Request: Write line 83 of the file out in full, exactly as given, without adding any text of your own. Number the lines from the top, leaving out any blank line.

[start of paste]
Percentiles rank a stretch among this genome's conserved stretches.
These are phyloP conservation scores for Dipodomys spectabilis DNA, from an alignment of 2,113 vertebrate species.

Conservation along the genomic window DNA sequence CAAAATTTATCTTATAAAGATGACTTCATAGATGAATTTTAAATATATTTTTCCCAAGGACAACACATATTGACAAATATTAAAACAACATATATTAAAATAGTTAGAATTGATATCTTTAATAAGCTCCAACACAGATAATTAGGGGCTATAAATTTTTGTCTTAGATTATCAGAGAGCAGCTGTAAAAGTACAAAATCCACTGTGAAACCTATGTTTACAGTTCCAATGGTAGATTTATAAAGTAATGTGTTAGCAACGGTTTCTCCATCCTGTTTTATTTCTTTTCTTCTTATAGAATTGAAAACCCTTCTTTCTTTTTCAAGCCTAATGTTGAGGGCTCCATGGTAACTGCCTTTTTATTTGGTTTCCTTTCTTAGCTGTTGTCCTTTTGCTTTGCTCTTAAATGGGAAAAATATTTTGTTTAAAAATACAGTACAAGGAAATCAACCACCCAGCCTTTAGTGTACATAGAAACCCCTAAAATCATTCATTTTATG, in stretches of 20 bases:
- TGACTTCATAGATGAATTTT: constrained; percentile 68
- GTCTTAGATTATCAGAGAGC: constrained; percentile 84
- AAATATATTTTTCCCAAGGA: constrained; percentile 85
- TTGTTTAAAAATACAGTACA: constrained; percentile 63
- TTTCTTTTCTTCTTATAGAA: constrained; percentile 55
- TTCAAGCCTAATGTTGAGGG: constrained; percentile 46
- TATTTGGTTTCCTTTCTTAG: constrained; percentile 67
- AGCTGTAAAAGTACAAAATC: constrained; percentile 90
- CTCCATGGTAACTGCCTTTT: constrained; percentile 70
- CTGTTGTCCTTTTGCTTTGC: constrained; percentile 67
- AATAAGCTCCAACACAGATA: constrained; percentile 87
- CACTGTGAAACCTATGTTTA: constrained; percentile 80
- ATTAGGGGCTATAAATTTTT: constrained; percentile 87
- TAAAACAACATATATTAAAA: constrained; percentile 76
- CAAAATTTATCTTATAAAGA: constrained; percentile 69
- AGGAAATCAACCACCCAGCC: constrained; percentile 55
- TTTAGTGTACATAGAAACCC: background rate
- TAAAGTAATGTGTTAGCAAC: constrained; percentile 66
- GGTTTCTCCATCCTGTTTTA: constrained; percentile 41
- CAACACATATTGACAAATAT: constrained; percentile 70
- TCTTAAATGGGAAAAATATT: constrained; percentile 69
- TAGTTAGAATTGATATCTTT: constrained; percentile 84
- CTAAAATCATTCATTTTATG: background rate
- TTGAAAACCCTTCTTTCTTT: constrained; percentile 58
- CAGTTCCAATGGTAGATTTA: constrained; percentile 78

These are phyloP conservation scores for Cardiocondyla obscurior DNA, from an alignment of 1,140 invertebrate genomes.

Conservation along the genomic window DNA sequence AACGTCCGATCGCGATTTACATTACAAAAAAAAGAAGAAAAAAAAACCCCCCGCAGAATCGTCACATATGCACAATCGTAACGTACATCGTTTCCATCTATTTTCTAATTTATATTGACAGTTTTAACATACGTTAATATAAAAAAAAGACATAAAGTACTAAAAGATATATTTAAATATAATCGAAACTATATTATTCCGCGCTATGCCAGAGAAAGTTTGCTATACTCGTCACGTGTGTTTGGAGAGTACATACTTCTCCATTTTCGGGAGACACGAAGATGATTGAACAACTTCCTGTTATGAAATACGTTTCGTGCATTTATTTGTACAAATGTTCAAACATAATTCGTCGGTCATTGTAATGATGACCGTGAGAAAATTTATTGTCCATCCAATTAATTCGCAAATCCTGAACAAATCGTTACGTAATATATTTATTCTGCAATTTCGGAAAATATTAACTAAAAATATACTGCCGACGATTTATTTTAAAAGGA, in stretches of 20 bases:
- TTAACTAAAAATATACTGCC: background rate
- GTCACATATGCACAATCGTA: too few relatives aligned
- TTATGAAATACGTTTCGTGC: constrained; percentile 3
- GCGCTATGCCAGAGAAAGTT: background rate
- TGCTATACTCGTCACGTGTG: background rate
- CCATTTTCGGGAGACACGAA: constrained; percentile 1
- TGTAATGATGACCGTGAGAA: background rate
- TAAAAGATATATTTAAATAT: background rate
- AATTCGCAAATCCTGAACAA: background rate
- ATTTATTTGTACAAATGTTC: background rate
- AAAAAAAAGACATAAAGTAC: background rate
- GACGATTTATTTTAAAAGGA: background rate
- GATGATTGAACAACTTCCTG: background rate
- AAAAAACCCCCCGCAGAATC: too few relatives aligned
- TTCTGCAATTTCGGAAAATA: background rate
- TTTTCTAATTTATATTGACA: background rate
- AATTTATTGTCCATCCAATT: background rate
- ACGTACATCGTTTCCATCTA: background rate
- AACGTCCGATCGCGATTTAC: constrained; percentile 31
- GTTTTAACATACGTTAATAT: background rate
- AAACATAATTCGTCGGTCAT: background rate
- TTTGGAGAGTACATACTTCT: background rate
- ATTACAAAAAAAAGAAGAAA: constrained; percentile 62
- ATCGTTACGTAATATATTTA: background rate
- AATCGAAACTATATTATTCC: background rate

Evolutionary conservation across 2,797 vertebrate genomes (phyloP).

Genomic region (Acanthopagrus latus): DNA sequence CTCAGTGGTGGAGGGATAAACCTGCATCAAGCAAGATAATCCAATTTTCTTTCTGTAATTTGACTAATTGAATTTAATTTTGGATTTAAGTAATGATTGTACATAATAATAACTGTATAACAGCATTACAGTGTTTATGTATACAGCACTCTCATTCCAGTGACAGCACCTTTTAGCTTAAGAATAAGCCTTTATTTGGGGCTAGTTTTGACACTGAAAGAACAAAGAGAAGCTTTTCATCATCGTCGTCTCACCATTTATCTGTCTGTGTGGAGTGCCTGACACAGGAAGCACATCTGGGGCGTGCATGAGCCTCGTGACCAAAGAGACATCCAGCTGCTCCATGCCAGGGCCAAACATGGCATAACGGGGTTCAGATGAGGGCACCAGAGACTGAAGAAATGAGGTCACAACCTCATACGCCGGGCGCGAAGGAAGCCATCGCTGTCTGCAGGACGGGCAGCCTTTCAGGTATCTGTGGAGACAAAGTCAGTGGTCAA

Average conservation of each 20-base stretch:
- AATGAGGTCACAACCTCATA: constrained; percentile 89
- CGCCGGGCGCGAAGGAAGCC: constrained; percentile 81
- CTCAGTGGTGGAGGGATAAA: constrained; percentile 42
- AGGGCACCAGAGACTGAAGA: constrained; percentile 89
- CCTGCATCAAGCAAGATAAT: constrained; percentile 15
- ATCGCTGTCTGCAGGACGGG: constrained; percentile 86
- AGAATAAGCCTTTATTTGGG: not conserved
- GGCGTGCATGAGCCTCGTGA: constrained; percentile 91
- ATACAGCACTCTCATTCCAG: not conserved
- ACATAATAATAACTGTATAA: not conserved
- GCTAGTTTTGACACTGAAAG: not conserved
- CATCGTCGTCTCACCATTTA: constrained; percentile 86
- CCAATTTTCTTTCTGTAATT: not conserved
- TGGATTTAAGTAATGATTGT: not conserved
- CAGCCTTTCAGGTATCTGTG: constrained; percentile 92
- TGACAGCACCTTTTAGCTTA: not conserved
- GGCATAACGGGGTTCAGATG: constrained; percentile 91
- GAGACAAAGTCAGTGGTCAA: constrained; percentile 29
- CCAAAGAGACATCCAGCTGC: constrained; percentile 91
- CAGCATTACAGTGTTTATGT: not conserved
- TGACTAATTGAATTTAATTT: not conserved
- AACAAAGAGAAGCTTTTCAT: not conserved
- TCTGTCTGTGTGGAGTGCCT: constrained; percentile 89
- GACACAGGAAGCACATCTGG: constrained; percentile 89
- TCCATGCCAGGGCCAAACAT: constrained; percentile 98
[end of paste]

- TCCATGCCAGGGCCAAACAT: constrained; percentile 98